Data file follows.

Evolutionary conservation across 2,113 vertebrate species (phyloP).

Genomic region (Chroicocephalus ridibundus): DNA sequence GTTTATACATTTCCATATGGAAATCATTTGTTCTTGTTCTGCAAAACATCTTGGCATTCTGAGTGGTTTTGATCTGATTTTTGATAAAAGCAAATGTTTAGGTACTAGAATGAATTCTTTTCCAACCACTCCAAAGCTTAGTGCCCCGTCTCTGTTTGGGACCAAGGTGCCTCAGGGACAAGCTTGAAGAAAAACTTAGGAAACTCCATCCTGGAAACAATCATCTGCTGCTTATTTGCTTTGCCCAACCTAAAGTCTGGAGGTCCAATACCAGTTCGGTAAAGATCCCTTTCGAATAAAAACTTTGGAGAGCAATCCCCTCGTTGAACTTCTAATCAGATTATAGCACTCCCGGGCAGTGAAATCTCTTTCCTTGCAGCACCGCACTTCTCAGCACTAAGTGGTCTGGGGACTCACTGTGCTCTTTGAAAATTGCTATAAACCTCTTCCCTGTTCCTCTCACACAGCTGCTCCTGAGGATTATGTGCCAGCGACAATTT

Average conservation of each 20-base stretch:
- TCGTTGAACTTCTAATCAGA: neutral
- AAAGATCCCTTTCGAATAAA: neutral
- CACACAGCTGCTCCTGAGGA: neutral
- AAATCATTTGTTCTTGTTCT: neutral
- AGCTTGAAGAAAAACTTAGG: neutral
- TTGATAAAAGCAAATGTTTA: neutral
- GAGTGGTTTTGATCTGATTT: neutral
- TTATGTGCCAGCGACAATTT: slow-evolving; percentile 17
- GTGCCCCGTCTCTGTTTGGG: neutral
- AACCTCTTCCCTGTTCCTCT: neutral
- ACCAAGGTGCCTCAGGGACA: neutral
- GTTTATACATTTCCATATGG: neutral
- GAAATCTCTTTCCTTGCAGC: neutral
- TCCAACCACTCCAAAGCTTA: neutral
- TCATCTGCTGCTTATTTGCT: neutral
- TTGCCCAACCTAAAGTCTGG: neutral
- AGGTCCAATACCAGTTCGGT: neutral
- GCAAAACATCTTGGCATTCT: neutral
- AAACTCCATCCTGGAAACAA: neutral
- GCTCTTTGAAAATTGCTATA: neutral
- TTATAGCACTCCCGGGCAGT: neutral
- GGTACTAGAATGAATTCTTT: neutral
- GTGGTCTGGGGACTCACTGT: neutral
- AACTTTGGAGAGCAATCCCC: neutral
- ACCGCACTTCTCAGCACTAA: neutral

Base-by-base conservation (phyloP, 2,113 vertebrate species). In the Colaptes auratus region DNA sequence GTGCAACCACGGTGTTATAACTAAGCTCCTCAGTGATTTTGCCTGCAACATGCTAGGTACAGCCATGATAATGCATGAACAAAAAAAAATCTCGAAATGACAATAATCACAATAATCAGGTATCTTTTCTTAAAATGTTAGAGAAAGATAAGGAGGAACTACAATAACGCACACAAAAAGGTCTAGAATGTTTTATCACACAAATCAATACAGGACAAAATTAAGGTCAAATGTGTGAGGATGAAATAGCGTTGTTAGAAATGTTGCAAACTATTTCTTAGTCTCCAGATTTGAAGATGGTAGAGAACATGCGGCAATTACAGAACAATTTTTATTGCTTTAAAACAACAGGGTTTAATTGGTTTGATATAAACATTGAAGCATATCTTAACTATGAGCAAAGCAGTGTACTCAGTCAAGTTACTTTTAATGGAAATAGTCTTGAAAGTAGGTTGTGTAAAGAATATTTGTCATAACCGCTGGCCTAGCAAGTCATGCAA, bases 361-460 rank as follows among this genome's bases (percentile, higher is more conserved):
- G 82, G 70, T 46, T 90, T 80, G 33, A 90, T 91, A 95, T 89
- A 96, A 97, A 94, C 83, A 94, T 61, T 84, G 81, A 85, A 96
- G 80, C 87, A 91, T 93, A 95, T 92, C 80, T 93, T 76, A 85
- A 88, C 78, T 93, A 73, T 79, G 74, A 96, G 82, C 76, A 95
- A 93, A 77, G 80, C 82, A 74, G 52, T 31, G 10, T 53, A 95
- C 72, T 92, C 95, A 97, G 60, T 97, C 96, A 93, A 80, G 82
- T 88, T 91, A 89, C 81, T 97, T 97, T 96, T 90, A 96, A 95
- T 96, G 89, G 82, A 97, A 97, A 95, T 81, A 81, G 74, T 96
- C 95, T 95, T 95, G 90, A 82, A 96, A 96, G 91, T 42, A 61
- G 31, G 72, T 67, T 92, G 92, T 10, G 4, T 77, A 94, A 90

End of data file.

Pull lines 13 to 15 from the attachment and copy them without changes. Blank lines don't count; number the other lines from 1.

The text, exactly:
- AACCTCTTCCCTGTTCCTCT: neutral
- ACCAAGGTGCCTCAGGGACA: neutral
- GTTTATACATTTCCATATGG: neutral